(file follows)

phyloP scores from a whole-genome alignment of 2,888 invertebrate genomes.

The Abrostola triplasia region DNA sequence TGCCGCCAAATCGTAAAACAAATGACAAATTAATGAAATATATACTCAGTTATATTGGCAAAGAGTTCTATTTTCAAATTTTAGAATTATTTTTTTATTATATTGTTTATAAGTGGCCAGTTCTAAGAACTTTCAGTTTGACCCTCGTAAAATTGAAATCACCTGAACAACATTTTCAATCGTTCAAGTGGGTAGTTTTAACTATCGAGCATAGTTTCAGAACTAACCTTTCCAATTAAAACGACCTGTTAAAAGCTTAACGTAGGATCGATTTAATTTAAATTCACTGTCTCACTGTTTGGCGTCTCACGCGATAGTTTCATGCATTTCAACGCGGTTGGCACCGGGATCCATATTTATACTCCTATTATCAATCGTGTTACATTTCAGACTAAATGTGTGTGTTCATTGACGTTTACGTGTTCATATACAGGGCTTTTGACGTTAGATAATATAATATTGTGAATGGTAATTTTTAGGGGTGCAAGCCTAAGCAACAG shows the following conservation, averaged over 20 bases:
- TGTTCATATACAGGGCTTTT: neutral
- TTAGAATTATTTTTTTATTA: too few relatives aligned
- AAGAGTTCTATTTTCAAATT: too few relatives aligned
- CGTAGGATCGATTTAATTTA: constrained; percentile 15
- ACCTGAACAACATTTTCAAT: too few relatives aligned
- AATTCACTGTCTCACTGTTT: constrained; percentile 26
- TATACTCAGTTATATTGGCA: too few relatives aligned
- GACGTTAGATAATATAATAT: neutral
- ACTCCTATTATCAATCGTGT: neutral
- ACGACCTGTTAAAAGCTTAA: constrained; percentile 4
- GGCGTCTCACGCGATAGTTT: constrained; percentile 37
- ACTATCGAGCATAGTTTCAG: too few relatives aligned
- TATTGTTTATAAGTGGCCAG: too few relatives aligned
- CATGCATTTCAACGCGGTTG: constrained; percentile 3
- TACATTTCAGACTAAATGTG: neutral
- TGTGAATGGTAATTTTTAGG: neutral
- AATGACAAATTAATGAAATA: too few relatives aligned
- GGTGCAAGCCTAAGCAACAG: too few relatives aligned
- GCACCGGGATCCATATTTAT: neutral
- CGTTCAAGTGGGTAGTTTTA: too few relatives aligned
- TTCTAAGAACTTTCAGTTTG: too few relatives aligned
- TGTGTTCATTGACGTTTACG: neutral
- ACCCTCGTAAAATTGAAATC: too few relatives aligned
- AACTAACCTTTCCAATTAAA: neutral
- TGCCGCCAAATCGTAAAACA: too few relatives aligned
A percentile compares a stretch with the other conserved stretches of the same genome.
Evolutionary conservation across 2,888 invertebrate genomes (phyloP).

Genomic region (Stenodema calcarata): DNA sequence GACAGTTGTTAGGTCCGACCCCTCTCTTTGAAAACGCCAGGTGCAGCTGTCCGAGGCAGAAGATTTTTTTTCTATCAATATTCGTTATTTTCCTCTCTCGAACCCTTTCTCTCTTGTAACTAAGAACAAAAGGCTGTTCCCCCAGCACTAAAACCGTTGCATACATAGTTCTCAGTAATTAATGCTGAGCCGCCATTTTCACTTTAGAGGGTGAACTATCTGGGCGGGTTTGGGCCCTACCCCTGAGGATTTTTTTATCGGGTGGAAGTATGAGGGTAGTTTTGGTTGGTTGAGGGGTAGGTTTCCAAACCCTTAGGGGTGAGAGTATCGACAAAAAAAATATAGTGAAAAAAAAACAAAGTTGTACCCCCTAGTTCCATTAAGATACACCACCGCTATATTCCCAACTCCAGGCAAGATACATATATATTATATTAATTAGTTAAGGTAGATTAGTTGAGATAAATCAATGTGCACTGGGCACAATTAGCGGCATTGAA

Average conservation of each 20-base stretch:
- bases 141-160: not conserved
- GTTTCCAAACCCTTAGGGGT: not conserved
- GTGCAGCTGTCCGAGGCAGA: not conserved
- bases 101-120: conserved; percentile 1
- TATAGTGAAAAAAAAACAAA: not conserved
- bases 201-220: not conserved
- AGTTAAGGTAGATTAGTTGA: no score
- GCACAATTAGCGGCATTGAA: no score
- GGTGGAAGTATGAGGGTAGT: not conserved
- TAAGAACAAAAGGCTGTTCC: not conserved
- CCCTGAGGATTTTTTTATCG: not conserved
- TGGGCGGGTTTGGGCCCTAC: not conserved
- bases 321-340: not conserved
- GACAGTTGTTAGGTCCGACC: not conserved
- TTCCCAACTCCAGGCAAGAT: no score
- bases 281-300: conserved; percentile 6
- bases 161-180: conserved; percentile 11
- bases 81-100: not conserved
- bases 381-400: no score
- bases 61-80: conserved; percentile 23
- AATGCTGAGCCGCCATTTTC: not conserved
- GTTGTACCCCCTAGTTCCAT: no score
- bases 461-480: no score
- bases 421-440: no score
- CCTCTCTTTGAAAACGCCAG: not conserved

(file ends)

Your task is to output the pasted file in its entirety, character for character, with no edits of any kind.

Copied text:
phyloP scores from a whole-genome alignment of 2,888 invertebrate genomes.

The Abrostola triplasia region DNA sequence TGCCGCCAAATCGTAAAACAAATGACAAATTAATGAAATATATACTCAGTTATATTGGCAAAGAGTTCTATTTTCAAATTTTAGAATTATTTTTTTATTATATTGTTTATAAGTGGCCAGTTCTAAGAACTTTCAGTTTGACCCTCGTAAAATTGAAATCACCTGAACAACATTTTCAATCGTTCAAGTGGGTAGTTTTAACTATCGAGCATAGTTTCAGAACTAACCTTTCCAATTAAAACGACCTGTTAAAAGCTTAACGTAGGATCGATTTAATTTAAATTCACTGTCTCACTGTTTGGCGTCTCACGCGATAGTTTCATGCATTTCAACGCGGTTGGCACCGGGATCCATATTTATACTCCTATTATCAATCGTGTTACATTTCAGACTAAATGTGTGTGTTCATTGACGTTTACGTGTTCATATACAGGGCTTTTGACGTTAGATAATATAATATTGTGAATGGTAATTTTTAGGGGTGCAAGCCTAAGCAACAG shows the following conservation, averaged over 20 bases:
- TGTTCATATACAGGGCTTTT: neutral
- TTAGAATTATTTTTTTATTA: too few relatives aligned
- AAGAGTTCTATTTTCAAATT: too few relatives aligned
- CGTAGGATCGATTTAATTTA: constrained; percentile 15
- ACCTGAACAACATTTTCAAT: too few relatives aligned
- AATTCACTGTCTCACTGTTT: constrained; percentile 26
- TATACTCAGTTATATTGGCA: too few relatives aligned
- GACGTTAGATAATATAATAT: neutral
- ACTCCTATTATCAATCGTGT: neutral
- ACGACCTGTTAAAAGCTTAA: constrained; percentile 4
- GGCGTCTCACGCGATAGTTT: constrained; percentile 37
- ACTATCGAGCATAGTTTCAG: too few relatives aligned
- TATTGTTTATAAGTGGCCAG: too few relatives aligned
- CATGCATTTCAACGCGGTTG: constrained; percentile 3
- TACATTTCAGACTAAATGTG: neutral
- TGTGAATGGTAATTTTTAGG: neutral
- AATGACAAATTAATGAAATA: too few relatives aligned
- GGTGCAAGCCTAAGCAACAG: too few relatives aligned
- GCACCGGGATCCATATTTAT: neutral
- CGTTCAAGTGGGTAGTTTTA: too few relatives aligned
- TTCTAAGAACTTTCAGTTTG: too few relatives aligned
- TGTGTTCATTGACGTTTACG: neutral
- ACCCTCGTAAAATTGAAATC: too few relatives aligned
- AACTAACCTTTCCAATTAAA: neutral
- TGCCGCCAAATCGTAAAACA: too few relatives aligned
A percentile compares a stretch with the other conserved stretches of the same genome.
Evolutionary conservation across 2,888 invertebrate genomes (phyloP).

Genomic region (Stenodema calcarata): DNA sequence GACAGTTGTTAGGTCCGACCCCTCTCTTTGAAAACGCCAGGTGCAGCTGTCCGAGGCAGAAGATTTTTTTTCTATCAATATTCGTTATTTTCCTCTCTCGAACCCTTTCTCTCTTGTAACTAAGAACAAAAGGCTGTTCCCCCAGCACTAAAACCGTTGCATACATAGTTCTCAGTAATTAATGCTGAGCCGCCATTTTCACTTTAGAGGGTGAACTATCTGGGCGGGTTTGGGCCCTACCCCTGAGGATTTTTTTATCGGGTGGAAGTATGAGGGTAGTTTTGGTTGGTTGAGGGGTAGGTTTCCAAACCCTTAGGGGTGAGAGTATCGACAAAAAAAATATAGTGAAAAAAAAACAAAGTTGTACCCCCTAGTTCCATTAAGATACACCACCGCTATATTCCCAACTCCAGGCAAGATACATATATATTATATTAATTAGTTAAGGTAGATTAGTTGAGATAAATCAATGTGCACTGGGCACAATTAGCGGCATTGAA

Average conservation of each 20-base stretch:
- bases 141-160: not conserved
- GTTTCCAAACCCTTAGGGGT: not conserved
- GTGCAGCTGTCCGAGGCAGA: not conserved
- bases 101-120: conserved; percentile 1
- TATAGTGAAAAAAAAACAAA: not conserved
- bases 201-220: not conserved
- AGTTAAGGTAGATTAGTTGA: no score
- GCACAATTAGCGGCATTGAA: no score
- GGTGGAAGTATGAGGGTAGT: not conserved
- TAAGAACAAAAGGCTGTTCC: not conserved
- CCCTGAGGATTTTTTTATCG: not conserved
- TGGGCGGGTTTGGGCCCTAC: not conserved
- bases 321-340: not conserved
- GACAGTTGTTAGGTCCGACC: not conserved
- TTCCCAACTCCAGGCAAGAT: no score
- bases 281-300: conserved; percentile 6
- bases 161-180: conserved; percentile 11
- bases 81-100: not conserved
- bases 381-400: no score
- bases 61-80: conserved; percentile 23
- AATGCTGAGCCGCCATTTTC: not conserved
- GTTGTACCCCCTAGTTCCAT: no score
- bases 461-480: no score
- bases 421-440: no score
- CCTCTCTTTGAAAACGCCAG: not conserved